Jesus never sinned. He earned his way to heaven! But instead of taking the heaven that he deserved, Jesus took the hell that we deserve. The Bible says, “God made him who had no sin be sin for us, so that in him we might become the righteousness of God” (2 Corinthians 5:21). God punished Jesus for our sin, and Jesus suffered hell, separation from God the Father, on the cross.

Through faith in Jesus, you have his perfect, holy life credited to your account, and you will receive heaven as a free gift when you die. Yes, there will be no more sin in heaven. Through Jesus, you will be holy, because the Lord your God is holy.

Prayer:
Thank you, Lord Jesus, for your amazing gift. Amen.

DailyCreative Commons License Devotions are brought to you by WELS and www.WhatAboutJesus.com.
All Scripture quotations, unless otherwise indicated, are taken from the Holy Bible, New International Version®, NIV®. Copyright ©1973, 1978, 1984 by Biblica, Inc.™ Used by permission of Zondervan. All rights reserved worldwide.

God is Everywhere – February 15, 2018

“Am I only a God nearby,” declares the LORD, “and not a God far away? Who can hide in secret places so that I cannot see them?” declares the LORD. “Do not I fill heaven and earth?” declares the LORD.
Jeremiah 23:23-24

God is Everywhere


Daily Devotion – February 15, 2018

Devotion based on Jeremiah 23:23-24

See series: Devotions

I woke up in a youth hostel halfway around the world. Frankfurt, Germany was the farthest I had ever been from home. I had a few moments before the day of exploring the city started. I pulled out my little travel Bible from my backpack and determined that I’d read whatever happened to open. What opened? Jeremiah chapter 23.

Verses 23 and 24 jumped out at me. God is EVERYWHERE. God was in Frankfurt. He was on the plane. He was in the United States. The Lord was where I was and everywhere I wasn’t. God is EVERYWHERE at the same time—always.

That can be a scary thought. God is with me when I dole out hate to the people God has called me to love. God is with me when lies tumble off my tongue instead of truth. God is with me when I hide shameful habits from friends and family. Since God is EVERYWHERE, God is witness to every sin of mine.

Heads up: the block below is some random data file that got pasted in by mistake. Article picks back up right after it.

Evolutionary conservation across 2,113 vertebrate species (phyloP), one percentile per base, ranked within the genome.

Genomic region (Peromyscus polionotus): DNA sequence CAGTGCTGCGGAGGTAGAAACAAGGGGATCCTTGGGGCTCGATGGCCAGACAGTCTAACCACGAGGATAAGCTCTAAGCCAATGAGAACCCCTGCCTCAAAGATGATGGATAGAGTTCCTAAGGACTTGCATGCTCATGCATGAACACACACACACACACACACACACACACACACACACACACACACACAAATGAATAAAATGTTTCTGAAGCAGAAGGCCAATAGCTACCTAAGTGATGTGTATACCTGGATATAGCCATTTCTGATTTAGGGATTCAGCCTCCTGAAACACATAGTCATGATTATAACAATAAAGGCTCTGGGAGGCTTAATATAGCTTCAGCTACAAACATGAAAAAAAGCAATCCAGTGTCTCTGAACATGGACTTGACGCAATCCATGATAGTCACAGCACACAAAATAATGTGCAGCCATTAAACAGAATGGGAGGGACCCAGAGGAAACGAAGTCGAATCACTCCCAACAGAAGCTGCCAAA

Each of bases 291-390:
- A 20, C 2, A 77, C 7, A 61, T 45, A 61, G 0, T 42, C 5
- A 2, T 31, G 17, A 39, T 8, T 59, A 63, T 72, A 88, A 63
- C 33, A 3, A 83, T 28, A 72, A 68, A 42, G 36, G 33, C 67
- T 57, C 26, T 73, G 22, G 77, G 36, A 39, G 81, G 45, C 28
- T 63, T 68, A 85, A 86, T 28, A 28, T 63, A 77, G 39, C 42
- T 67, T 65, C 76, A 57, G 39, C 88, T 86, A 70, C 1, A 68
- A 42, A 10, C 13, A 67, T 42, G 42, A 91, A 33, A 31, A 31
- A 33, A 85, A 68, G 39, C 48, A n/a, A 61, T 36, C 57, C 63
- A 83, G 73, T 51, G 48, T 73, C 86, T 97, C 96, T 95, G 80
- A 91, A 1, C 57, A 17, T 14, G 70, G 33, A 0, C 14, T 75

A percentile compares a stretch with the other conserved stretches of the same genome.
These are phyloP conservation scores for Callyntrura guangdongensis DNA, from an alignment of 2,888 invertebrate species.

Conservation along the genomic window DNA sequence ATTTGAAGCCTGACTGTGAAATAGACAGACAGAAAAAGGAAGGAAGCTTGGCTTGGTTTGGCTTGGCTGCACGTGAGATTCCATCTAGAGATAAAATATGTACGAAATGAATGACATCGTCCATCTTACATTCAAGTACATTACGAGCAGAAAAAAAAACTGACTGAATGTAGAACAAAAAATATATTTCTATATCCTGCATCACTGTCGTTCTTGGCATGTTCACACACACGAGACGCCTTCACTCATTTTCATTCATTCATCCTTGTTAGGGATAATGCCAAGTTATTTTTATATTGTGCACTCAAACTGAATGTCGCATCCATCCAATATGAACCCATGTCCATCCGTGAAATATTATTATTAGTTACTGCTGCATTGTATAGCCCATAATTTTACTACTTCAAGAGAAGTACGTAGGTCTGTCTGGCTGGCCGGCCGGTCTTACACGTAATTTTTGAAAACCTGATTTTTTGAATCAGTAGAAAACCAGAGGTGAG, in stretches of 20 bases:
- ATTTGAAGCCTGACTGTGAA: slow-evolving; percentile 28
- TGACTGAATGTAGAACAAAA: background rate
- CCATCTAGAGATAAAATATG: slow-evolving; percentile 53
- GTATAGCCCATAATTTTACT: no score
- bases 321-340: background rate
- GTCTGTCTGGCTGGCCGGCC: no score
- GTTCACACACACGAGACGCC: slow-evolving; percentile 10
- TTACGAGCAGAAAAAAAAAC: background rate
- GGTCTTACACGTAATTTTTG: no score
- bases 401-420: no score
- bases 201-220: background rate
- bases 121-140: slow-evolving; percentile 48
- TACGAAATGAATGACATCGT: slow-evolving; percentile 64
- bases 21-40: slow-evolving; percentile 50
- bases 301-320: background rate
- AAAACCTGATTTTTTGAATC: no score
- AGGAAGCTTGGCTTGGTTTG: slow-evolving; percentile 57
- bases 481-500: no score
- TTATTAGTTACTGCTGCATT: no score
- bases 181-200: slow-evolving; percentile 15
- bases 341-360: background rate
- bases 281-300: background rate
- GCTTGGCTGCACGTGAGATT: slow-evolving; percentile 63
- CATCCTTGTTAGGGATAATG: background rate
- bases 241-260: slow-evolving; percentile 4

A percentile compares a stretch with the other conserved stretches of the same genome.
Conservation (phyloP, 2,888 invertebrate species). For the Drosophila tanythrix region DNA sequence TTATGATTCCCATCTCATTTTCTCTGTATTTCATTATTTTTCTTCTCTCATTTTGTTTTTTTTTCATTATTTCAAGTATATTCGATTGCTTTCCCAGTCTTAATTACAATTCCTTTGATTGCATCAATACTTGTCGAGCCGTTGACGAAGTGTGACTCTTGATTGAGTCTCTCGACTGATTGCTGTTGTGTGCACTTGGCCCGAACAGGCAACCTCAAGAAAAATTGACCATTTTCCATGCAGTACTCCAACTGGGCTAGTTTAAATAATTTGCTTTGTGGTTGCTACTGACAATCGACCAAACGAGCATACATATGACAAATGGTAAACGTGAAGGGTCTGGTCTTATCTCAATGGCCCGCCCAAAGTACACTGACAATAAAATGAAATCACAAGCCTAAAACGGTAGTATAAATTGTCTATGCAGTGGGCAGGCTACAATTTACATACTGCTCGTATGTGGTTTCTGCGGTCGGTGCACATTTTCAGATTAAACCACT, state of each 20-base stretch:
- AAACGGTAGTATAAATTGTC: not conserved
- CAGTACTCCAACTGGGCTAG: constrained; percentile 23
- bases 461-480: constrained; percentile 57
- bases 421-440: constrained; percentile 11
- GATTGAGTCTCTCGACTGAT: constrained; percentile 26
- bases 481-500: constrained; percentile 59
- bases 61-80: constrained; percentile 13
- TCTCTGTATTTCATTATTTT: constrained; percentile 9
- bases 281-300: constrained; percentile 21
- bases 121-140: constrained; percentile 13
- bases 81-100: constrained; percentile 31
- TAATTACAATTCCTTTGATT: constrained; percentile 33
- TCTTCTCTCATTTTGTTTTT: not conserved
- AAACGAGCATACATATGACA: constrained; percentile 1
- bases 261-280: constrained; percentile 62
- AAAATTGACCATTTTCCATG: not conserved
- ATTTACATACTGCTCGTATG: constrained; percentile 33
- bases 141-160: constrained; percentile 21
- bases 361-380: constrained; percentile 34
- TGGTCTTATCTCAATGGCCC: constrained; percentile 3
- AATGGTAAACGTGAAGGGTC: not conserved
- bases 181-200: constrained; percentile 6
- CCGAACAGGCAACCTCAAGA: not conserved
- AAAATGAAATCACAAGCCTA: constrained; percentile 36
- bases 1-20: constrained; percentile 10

The Lord who is EVERYWHERE chose to be Immanuel, God with us—true God and true man. The one who is EVERYWHERE chose to be THERE.

Jesus was born in Bethlehem, lived in lowly Nazareth, and was baptized in the Jordan River. He healed on hillsides, preached from boats, and taught at the Temple. Jesus chose to stand on trial, to be nailed to a cross just outside Jerusalem, and laid in a nearby tomb. Jesus rose and walked out of that tomb. He strolled and taught his way from Jerusalem to Emmaus with some struggling followers. Our risen Jesus enjoyed a fish breakfast on the beach with his friends, met with over 500 disciples in Galilee, and ascended to heaven. Jesus was there, in all those places, so that we could be forgiven and forever with him there in heaven.

Since we know why and how Jesus was “THERE,” we find great comfort in the fact that the Lord is EVERYWHERE. God is with you everywhere you go, and forgives you and gives you peace. The Lord, your Shepherd, promises to always be with you as he guides you, comforts you, and strengthens you.

No matter where you go, the Lord is there because God is EVERYWHERE.

Prayer:
Lord God, you are EVERYWHERE. Forgive me for every sin you see and know I commit. Give me joy, strength, and peace in your love, forgiveness, and constant presence. Thank you for being everywhere and always with me. Amen.

Prayer:
Lord, you are EVERYWHERE. Forgive me for every sin you see and know I commit. Give me joy, strength and peace in your love, forgiveness and constant presence. Thank you for being everywhere and always with me. Amen.

DailyCreative Commons License Devotions are brought to you by WELS and www.WhatAboutJesus.com.
All Scripture quotations, unless otherwise indicated, are taken from the Holy Bible, New International Version®, NIV®. Copyright ©1973, 1978, 1984 by Biblica, Inc.™ Used by permission of Zondervan. All rights reserved worldwide.

God’s Work Goes On – February 14, 2018

When they had crossed, Elijah said to Elisha, “Tell me what can I do for you before I am taken from you.” “Let me inherit a double portion of your spirit.” Elisha replied. “You have asked a difficult thing,” Elijah said, “yet if you see me when I am taken from you, it will be yours—otherwise not.” As they were walking along and talking together, suddenly a chariot of fire and horses of fire appeared and separated the two of them, and Elijah went up to heaven in a whirlwind. Elisha saw this and cried out, “My father! My father! The chariots and horsemen of Israel!” And Elisha saw him no more.